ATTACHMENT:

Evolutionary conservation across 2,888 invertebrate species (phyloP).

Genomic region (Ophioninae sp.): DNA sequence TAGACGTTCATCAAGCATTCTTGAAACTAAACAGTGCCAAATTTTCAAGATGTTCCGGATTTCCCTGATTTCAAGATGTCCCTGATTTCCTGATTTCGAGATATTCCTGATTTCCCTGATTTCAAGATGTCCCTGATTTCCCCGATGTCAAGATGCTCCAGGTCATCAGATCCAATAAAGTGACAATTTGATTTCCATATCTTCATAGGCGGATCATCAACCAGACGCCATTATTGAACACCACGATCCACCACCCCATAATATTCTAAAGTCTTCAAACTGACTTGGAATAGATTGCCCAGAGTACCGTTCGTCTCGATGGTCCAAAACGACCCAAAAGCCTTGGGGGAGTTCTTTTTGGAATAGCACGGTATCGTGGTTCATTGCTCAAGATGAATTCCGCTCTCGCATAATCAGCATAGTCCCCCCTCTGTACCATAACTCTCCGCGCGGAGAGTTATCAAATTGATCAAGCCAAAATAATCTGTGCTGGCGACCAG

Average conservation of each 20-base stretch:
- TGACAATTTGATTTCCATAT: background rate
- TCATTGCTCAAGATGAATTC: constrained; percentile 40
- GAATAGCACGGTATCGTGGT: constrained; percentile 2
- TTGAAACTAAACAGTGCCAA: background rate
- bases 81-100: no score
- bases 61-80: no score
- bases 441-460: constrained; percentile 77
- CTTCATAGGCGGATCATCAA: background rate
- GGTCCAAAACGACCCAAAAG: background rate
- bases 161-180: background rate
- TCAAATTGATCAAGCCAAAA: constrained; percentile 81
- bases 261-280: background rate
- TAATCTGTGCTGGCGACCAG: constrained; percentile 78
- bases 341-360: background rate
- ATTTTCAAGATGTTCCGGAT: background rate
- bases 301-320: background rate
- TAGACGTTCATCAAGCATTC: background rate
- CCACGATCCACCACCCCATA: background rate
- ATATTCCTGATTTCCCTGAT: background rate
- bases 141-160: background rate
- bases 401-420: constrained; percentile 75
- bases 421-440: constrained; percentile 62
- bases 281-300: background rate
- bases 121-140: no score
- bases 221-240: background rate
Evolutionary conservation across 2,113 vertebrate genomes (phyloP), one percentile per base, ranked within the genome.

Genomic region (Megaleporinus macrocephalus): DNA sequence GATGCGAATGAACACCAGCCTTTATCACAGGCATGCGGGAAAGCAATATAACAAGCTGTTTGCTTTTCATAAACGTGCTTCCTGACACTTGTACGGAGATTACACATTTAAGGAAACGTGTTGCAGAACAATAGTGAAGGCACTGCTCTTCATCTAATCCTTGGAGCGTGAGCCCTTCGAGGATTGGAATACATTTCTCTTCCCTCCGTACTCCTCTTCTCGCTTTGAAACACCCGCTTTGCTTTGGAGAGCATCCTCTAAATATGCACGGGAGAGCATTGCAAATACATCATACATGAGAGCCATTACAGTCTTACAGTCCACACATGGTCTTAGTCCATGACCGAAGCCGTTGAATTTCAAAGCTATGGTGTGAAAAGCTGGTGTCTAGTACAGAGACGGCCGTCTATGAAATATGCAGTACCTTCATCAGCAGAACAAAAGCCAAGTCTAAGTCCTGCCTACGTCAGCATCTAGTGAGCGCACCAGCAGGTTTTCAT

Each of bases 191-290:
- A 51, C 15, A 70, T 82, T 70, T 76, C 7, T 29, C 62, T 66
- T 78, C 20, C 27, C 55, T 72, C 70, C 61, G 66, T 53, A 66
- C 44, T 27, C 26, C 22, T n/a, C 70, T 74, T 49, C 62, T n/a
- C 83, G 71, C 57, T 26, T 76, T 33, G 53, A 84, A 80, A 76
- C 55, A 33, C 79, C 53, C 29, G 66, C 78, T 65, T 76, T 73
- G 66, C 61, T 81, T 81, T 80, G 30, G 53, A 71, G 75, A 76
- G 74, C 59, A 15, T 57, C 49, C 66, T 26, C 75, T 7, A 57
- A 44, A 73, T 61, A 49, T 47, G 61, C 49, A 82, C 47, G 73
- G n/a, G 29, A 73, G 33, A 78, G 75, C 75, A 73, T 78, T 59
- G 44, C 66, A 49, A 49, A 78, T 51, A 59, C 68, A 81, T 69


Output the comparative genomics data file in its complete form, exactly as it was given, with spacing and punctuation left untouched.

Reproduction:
Evolutionary conservation across 2,888 invertebrate species (phyloP).

Genomic region (Ophioninae sp.): DNA sequence TAGACGTTCATCAAGCATTCTTGAAACTAAACAGTGCCAAATTTTCAAGATGTTCCGGATTTCCCTGATTTCAAGATGTCCCTGATTTCCTGATTTCGAGATATTCCTGATTTCCCTGATTTCAAGATGTCCCTGATTTCCCCGATGTCAAGATGCTCCAGGTCATCAGATCCAATAAAGTGACAATTTGATTTCCATATCTTCATAGGCGGATCATCAACCAGACGCCATTATTGAACACCACGATCCACCACCCCATAATATTCTAAAGTCTTCAAACTGACTTGGAATAGATTGCCCAGAGTACCGTTCGTCTCGATGGTCCAAAACGACCCAAAAGCCTTGGGGGAGTTCTTTTTGGAATAGCACGGTATCGTGGTTCATTGCTCAAGATGAATTCCGCTCTCGCATAATCAGCATAGTCCCCCCTCTGTACCATAACTCTCCGCGCGGAGAGTTATCAAATTGATCAAGCCAAAATAATCTGTGCTGGCGACCAG

Average conservation of each 20-base stretch:
- TGACAATTTGATTTCCATAT: background rate
- TCATTGCTCAAGATGAATTC: constrained; percentile 40
- GAATAGCACGGTATCGTGGT: constrained; percentile 2
- TTGAAACTAAACAGTGCCAA: background rate
- bases 81-100: no score
- bases 61-80: no score
- bases 441-460: constrained; percentile 77
- CTTCATAGGCGGATCATCAA: background rate
- GGTCCAAAACGACCCAAAAG: background rate
- bases 161-180: background rate
- TCAAATTGATCAAGCCAAAA: constrained; percentile 81
- bases 261-280: background rate
- TAATCTGTGCTGGCGACCAG: constrained; percentile 78
- bases 341-360: background rate
- ATTTTCAAGATGTTCCGGAT: background rate
- bases 301-320: background rate
- TAGACGTTCATCAAGCATTC: background rate
- CCACGATCCACCACCCCATA: background rate
- ATATTCCTGATTTCCCTGAT: background rate
- bases 141-160: background rate
- bases 401-420: constrained; percentile 75
- bases 421-440: constrained; percentile 62
- bases 281-300: background rate
- bases 121-140: no score
- bases 221-240: background rate
Evolutionary conservation across 2,113 vertebrate genomes (phyloP), one percentile per base, ranked within the genome.

Genomic region (Megaleporinus macrocephalus): DNA sequence GATGCGAATGAACACCAGCCTTTATCACAGGCATGCGGGAAAGCAATATAACAAGCTGTTTGCTTTTCATAAACGTGCTTCCTGACACTTGTACGGAGATTACACATTTAAGGAAACGTGTTGCAGAACAATAGTGAAGGCACTGCTCTTCATCTAATCCTTGGAGCGTGAGCCCTTCGAGGATTGGAATACATTTCTCTTCCCTCCGTACTCCTCTTCTCGCTTTGAAACACCCGCTTTGCTTTGGAGAGCATCCTCTAAATATGCACGGGAGAGCATTGCAAATACATCATACATGAGAGCCATTACAGTCTTACAGTCCACACATGGTCTTAGTCCATGACCGAAGCCGTTGAATTTCAAAGCTATGGTGTGAAAAGCTGGTGTCTAGTACAGAGACGGCCGTCTATGAAATATGCAGTACCTTCATCAGCAGAACAAAAGCCAAGTCTAAGTCCTGCCTACGTCAGCATCTAGTGAGCGCACCAGCAGGTTTTCAT

Each of bases 191-290:
- A 51, C 15, A 70, T 82, T 70, T 76, C 7, T 29, C 62, T 66
- T 78, C 20, C 27, C 55, T 72, C 70, C 61, G 66, T 53, A 66
- C 44, T 27, C 26, C 22, T n/a, C 70, T 74, T 49, C 62, T n/a
- C 83, G 71, C 57, T 26, T 76, T 33, G 53, A 84, A 80, A 76
- C 55, A 33, C 79, C 53, C 29, G 66, C 78, T 65, T 76, T 73
- G 66, C 61, T 81, T 81, T 80, G 30, G 53, A 71, G 75, A 76
- G 74, C 59, A 15, T 57, C 49, C 66, T 26, C 75, T 7, A 57
- A 44, A 73, T 61, A 49, T 47, G 61, C 49, A 82, C 47, G 73
- G n/a, G 29, A 73, G 33, A 78, G 75, C 75, A 73, T 78, T 59
- G 44, C 66, A 49, A 49, A 78, T 51, A 59, C 68, A 81, T 69